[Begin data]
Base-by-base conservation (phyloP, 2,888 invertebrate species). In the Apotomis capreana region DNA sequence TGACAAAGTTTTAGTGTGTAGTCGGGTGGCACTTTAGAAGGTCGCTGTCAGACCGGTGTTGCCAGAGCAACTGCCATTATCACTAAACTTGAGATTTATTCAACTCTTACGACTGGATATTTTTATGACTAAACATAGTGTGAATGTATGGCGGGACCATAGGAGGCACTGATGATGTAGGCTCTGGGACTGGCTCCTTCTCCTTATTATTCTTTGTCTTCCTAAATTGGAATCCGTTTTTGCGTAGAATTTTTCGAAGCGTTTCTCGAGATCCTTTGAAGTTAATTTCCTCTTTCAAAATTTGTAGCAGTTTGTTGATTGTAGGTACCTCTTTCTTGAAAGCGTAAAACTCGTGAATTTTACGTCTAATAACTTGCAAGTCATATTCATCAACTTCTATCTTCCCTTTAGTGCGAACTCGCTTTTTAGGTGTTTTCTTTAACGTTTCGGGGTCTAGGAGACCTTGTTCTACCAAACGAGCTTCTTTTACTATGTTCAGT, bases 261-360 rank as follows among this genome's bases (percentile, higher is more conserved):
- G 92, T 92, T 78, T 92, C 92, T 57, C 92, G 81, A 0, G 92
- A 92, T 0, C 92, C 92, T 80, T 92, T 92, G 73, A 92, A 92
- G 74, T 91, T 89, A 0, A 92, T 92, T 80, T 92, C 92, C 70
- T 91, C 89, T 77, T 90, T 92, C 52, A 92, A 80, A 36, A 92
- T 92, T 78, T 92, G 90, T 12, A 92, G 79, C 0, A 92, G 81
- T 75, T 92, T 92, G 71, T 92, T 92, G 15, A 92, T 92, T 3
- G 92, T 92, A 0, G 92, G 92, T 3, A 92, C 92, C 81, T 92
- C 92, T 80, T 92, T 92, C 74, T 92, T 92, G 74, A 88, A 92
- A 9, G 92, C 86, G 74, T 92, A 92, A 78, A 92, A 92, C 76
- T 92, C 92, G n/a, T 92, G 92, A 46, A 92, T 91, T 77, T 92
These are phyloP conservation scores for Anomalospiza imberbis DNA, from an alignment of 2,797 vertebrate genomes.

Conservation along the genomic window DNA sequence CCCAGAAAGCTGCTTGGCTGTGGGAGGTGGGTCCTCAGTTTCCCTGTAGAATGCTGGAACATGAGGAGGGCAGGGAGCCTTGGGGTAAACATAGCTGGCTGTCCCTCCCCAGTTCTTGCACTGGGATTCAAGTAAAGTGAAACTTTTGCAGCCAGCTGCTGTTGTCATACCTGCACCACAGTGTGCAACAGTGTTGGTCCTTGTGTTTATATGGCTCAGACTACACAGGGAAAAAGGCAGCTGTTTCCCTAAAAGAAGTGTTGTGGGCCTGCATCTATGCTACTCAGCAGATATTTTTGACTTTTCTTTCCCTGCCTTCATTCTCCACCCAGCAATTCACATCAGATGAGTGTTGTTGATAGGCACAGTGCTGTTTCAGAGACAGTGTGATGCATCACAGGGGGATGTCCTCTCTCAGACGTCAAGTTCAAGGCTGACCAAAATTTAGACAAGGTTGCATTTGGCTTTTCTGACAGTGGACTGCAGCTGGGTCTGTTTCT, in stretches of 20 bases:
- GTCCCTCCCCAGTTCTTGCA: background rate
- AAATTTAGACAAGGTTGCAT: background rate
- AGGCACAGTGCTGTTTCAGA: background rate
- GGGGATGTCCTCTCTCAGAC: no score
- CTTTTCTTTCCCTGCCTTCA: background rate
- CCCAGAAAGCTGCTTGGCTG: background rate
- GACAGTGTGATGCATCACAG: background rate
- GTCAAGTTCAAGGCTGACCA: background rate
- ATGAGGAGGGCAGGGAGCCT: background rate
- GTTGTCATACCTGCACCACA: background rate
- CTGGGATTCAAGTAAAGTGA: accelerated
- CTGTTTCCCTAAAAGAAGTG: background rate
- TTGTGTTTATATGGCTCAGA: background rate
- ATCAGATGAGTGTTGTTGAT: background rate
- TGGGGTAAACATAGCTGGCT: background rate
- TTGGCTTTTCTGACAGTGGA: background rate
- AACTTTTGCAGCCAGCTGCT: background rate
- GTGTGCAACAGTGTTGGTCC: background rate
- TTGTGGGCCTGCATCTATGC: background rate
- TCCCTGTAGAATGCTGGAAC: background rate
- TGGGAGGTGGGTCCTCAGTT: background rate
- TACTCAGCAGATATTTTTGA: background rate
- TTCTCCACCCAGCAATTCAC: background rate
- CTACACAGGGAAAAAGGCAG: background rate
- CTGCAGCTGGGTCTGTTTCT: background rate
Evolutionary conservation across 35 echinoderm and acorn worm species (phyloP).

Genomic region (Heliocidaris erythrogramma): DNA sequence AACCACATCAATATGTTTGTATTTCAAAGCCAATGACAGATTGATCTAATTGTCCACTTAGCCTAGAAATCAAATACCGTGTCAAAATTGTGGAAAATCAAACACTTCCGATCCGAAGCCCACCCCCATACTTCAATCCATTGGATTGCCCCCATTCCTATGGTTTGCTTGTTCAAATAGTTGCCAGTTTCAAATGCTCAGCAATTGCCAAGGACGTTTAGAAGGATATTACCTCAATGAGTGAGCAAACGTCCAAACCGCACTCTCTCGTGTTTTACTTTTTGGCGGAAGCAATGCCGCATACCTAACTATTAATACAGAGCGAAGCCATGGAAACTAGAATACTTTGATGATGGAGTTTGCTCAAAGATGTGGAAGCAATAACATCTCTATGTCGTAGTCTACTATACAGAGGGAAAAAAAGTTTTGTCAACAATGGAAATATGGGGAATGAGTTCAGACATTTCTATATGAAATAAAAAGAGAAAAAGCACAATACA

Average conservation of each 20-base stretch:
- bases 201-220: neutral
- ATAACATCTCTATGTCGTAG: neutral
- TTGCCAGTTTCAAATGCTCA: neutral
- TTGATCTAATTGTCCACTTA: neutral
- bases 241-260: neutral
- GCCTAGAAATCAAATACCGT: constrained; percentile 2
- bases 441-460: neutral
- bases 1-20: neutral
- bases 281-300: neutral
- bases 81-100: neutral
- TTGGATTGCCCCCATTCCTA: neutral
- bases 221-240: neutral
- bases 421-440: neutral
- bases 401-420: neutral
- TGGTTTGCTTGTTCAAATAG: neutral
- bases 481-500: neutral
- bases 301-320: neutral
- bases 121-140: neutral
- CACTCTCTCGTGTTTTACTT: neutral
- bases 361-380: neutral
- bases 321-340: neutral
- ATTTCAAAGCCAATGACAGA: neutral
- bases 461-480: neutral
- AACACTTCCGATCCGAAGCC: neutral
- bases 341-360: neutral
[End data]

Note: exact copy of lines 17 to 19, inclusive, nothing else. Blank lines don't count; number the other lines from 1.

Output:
- GGGGATGTCCTCTCTCAGAC: no score
- CTTTTCTTTCCCTGCCTTCA: background rate
- CCCAGAAAGCTGCTTGGCTG: background rate